Puerto Rico is a different place than the Philippines, and their history is similar but different to ours, but still, the way that Maria and Anita would talk about love, trust, and hate, or the back and forth between Anita and Bernardo about missing and hating home, all of that echoed what my family and siblings were grappling with every night.

And god, I had such a young, fierce crush for Rita Moreno. If the internet existed in the 80s, I would've written Anita fanfic for days.

Living in Boston, I'm particularly psyched that this year is Bernstein's centenary, and so the BSO and Pops have been doing a heavy focus on his oeuvre this spring and summer. They're showing the movie at Tanglewood later this month with live accompaniment from the Pops and while the summer is already feeling a little too full for a daytrip like this, I still keep coming back to that page and letting my finger hover over the Buy Tickets button.
posted by bl1nk at 7:01 AM on July 5, 2018 [4 favorites]

oh, and also, I don't know how commonly this is known, but I only realized it last year after I was doing a fresh round of research on the play after my wife and I watched a student production at our local music college -- but West Side Story was revived in New York in 2009, and for the revival, co-authors Arthur Laurents and Stephen Sondheim chose to translate some of the Sharks songs into Spanish and hired a then up-and-coming, freshly Tony awarded Lin Manuel Miranda to help them write the new pieces.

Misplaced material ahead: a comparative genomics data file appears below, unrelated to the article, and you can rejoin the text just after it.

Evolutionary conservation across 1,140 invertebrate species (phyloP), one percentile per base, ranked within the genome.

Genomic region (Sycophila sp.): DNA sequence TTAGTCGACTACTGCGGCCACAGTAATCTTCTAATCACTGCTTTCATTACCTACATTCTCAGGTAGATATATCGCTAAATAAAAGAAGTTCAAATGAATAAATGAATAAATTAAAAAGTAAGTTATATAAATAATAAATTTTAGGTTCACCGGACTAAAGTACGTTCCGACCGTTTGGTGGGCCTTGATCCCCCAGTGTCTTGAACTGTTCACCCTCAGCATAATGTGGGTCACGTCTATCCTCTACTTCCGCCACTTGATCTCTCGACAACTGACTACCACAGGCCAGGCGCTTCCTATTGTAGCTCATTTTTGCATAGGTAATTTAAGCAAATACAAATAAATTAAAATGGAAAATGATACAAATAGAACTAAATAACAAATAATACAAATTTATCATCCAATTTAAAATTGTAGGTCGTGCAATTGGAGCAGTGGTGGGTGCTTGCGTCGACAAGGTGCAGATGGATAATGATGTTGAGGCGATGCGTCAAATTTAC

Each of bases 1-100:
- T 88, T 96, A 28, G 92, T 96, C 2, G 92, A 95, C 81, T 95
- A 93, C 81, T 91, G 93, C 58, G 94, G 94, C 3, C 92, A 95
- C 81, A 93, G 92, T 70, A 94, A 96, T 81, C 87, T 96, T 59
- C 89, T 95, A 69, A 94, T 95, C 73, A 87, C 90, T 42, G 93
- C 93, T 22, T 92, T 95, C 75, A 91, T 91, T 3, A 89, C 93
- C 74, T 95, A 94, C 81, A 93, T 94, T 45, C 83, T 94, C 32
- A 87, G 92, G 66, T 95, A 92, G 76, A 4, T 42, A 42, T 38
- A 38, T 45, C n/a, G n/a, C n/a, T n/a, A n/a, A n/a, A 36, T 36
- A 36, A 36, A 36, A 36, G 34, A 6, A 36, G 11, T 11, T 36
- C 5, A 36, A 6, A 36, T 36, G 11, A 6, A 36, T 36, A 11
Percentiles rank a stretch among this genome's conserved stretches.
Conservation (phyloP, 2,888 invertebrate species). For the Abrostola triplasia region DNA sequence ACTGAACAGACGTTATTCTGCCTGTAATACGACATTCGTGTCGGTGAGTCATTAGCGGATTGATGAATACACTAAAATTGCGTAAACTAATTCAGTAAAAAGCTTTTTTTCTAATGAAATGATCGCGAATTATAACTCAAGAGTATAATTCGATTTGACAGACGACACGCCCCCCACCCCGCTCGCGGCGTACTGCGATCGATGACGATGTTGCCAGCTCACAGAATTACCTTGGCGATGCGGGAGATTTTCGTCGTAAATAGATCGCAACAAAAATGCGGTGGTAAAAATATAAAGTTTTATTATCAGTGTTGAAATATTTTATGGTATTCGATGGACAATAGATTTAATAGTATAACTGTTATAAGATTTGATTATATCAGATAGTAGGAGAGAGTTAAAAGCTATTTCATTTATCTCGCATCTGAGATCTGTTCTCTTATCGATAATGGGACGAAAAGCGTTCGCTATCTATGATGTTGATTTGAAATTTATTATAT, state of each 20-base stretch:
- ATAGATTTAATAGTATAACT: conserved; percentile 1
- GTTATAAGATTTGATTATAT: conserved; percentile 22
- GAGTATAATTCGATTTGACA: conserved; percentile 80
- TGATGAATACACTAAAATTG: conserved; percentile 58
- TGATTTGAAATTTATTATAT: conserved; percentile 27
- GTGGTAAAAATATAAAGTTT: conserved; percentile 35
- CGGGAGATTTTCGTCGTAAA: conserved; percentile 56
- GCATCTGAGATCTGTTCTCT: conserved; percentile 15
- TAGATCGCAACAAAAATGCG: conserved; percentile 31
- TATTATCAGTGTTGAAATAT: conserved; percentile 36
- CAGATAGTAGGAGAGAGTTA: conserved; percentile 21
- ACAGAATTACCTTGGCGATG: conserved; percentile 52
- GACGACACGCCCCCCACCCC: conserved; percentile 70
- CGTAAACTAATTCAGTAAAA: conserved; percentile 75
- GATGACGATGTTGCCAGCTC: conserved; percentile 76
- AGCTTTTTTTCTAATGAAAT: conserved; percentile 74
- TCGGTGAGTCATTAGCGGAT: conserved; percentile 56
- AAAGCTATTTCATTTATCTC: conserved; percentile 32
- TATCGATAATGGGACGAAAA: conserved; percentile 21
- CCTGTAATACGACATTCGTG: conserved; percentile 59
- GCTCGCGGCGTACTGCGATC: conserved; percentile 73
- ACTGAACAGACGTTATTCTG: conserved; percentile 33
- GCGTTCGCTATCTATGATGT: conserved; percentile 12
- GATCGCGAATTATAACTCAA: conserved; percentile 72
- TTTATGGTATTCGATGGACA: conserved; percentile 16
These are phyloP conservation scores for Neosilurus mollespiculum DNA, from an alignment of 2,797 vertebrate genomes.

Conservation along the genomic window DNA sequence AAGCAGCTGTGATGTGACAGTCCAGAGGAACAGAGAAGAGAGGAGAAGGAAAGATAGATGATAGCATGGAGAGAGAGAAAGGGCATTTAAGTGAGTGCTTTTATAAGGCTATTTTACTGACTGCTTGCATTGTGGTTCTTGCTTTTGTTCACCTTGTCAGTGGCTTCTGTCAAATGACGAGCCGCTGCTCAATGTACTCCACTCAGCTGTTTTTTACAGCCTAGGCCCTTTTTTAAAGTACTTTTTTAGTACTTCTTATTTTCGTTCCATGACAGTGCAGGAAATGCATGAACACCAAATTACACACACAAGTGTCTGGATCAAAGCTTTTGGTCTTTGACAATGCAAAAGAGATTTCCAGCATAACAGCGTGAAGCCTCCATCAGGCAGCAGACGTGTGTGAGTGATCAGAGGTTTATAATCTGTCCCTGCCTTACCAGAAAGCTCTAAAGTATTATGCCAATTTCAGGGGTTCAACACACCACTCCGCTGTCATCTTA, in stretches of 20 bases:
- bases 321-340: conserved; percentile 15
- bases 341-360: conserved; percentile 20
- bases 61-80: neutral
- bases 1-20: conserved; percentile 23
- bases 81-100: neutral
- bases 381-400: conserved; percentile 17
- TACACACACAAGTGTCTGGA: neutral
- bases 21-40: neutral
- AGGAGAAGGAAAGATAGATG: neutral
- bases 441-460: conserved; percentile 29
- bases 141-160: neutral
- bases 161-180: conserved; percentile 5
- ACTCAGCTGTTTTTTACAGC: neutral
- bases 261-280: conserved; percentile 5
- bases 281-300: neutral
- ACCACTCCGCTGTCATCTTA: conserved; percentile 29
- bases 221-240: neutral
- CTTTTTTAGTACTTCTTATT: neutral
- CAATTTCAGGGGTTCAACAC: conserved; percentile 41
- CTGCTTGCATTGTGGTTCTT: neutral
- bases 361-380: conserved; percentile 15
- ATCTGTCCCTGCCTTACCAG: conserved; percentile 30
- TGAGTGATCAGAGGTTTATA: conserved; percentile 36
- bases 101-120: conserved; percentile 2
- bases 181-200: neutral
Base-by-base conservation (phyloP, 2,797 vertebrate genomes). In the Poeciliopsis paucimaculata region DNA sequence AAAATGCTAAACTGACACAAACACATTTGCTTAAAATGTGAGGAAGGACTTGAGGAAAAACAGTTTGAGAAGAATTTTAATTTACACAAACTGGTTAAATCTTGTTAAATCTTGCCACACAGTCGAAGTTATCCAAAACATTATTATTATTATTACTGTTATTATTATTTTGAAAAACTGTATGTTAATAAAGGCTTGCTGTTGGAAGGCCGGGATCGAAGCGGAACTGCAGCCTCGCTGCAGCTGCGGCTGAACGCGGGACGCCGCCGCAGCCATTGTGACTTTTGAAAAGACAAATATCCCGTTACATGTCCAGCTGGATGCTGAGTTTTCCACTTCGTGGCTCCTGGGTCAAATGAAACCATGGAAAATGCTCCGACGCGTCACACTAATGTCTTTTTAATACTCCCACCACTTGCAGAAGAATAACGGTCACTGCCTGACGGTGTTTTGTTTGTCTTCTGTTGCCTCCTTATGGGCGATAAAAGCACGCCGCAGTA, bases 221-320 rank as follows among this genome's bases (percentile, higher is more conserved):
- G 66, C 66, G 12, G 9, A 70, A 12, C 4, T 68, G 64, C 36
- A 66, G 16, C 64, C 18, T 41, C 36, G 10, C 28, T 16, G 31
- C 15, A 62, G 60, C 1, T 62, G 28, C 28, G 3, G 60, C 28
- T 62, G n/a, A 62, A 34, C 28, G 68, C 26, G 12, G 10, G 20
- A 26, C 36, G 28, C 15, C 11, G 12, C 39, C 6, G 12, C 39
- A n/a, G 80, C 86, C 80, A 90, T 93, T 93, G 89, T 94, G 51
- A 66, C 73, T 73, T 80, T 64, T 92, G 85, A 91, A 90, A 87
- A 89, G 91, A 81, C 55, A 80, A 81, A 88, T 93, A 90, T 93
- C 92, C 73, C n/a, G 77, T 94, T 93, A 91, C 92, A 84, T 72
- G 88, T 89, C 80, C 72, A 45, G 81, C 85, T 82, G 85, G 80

Mi Siento Hermosa (I Feel Pretty)
Un Hombre Asi (A Boy Like That)
posted by bl1nk at 8:16 AM on July 5, 2018 [3 favorites]

For whatever reason, the very first thing I think of when I hear "West Side Story" is Robert Klein's routine on how an attempted watch sale on the street turns into a number from WSS.
posted by DrAstroZoom at 8:24 AM on July 11, 2018